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Leafy Keene: 1905

Leafy Keene: 1905

Keene, New Hampshire, circa 1905. "West Street." 8x10 inch dry plate glass negative, Detroit Publishing Company. View full size.


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Ice Storm

Beautiful but I can imagine that this was a telephone linemans' nightmare after an ice storm or big snow storm.

St. James Episcopal Church

Looks like St. James' church has been transported to a different planet.

Arches: Made in the Shade

As another viewer pointed out, the stone arch at the entry of St. James Episcopal is seen peeking out from the foliage on the left. However, I wonder if the photographer was cleverly capturing another arch in this photographic composition: the arching, leafy canopy that grew up and over West Street.

Most of the trees forming this canopy appear to be American Elm (Ulmus americana). That high-arching canopy and the fan-shaped form of the branches are normally dead give-aways in identifying this once-prevalent species. Occasionally, individual hackberry or silver maple specimens mimic this fan-shaped form and are subject to misidentification; but that distinctive leafy arch over the length of the street, in my mind, belongs only to American Elm.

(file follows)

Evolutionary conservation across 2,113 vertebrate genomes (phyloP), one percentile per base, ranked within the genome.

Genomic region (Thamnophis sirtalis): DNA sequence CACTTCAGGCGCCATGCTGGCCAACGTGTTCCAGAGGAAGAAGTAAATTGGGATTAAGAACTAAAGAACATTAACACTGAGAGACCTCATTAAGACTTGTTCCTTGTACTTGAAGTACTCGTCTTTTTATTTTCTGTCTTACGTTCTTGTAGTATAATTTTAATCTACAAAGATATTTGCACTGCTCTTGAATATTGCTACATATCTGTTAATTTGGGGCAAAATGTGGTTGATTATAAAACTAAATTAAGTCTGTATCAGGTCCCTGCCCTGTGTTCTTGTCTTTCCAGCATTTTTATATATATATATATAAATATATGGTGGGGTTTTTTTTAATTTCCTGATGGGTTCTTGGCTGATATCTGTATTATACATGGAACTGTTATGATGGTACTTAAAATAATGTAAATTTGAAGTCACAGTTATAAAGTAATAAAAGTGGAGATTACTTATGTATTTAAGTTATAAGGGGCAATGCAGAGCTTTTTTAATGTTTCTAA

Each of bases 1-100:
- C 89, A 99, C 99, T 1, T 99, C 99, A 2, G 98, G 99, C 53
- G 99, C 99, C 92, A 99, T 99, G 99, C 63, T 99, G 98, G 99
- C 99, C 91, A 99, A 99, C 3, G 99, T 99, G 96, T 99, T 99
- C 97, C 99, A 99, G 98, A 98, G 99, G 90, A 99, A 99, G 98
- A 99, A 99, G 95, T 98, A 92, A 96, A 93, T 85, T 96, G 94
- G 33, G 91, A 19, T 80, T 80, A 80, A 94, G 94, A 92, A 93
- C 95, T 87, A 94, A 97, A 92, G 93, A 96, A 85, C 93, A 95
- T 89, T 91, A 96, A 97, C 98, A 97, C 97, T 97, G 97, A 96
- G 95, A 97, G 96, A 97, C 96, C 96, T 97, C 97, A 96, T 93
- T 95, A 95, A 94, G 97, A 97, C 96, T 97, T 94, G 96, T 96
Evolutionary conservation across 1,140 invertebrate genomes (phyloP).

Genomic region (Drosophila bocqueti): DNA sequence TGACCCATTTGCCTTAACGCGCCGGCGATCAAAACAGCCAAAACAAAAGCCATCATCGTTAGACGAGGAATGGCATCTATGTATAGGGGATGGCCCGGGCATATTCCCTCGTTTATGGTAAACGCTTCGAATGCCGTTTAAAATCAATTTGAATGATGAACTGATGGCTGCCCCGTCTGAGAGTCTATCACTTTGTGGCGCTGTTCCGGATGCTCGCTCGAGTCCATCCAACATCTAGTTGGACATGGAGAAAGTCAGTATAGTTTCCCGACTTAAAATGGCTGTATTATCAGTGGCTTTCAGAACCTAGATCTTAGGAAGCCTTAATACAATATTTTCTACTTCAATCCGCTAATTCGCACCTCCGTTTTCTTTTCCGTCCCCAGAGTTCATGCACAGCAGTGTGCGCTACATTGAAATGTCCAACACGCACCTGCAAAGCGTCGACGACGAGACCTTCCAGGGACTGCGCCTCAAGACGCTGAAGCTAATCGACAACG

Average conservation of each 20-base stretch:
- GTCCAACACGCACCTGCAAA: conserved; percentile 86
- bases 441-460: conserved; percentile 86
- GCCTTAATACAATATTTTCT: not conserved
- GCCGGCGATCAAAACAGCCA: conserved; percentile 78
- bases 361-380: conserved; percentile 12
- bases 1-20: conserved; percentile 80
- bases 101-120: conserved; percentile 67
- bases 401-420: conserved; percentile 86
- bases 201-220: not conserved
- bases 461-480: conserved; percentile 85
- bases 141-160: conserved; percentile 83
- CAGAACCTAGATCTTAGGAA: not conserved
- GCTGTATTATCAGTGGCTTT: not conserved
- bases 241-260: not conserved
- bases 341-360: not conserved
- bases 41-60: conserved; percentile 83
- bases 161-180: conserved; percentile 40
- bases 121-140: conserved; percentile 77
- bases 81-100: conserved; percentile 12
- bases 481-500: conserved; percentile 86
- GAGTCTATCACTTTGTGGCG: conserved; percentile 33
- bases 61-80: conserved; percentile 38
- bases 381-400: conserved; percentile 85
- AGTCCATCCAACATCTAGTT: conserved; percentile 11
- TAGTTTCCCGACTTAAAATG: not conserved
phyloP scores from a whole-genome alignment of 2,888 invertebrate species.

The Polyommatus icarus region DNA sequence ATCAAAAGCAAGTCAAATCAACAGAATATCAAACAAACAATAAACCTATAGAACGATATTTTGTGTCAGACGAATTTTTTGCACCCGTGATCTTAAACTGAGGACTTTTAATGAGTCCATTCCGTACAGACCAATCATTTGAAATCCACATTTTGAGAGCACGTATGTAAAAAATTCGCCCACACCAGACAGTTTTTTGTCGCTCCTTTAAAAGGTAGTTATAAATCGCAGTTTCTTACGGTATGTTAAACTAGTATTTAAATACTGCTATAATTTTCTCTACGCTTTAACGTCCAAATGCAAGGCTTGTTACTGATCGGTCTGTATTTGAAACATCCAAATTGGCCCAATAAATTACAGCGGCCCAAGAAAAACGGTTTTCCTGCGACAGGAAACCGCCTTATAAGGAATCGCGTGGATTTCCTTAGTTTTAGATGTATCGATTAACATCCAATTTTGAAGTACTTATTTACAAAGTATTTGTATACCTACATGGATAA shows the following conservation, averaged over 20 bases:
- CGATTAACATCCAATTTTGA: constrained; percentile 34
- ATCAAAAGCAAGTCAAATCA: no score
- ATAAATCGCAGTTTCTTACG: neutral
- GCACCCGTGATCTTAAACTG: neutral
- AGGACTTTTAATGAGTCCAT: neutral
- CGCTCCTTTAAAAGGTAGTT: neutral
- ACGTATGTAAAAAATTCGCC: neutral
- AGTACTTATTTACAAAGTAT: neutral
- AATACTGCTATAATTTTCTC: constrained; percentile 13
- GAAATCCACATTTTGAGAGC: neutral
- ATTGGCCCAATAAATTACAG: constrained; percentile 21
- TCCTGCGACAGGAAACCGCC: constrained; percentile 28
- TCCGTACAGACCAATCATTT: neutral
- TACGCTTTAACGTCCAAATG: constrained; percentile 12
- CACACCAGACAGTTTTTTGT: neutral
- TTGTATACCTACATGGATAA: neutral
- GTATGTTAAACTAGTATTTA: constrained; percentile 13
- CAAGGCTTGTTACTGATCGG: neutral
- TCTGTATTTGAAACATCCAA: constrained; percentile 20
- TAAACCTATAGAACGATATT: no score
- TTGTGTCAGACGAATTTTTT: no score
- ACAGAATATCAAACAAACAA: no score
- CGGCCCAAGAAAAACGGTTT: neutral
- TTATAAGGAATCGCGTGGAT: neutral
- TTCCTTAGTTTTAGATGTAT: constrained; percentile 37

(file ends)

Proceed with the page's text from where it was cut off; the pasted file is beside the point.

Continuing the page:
These wonderful shade trees once graced thousands of streets and avenues throughout the eastern United States. How sad it must have been for millions of Americans to have borne witness in the mid-20th century to American Elms' decline and near elimination by Dutch Elm disease. Only a few, small populations - and in some cases, only single specimens - of American Elms remain today.


Those are elm trees. Dutch elm disease made them disappear or we'd have those streets today.


Not so leafy now, unfortunately. The building on the far left is St. James Episcopal, which appears to be about the only building left standing after a more than a century of urban renewal.


Nowadays it costs millions of dollars per mile to install tracks for light rail. Back then they just went out and installed them down the middle of the dirt road. Mission accomplished.

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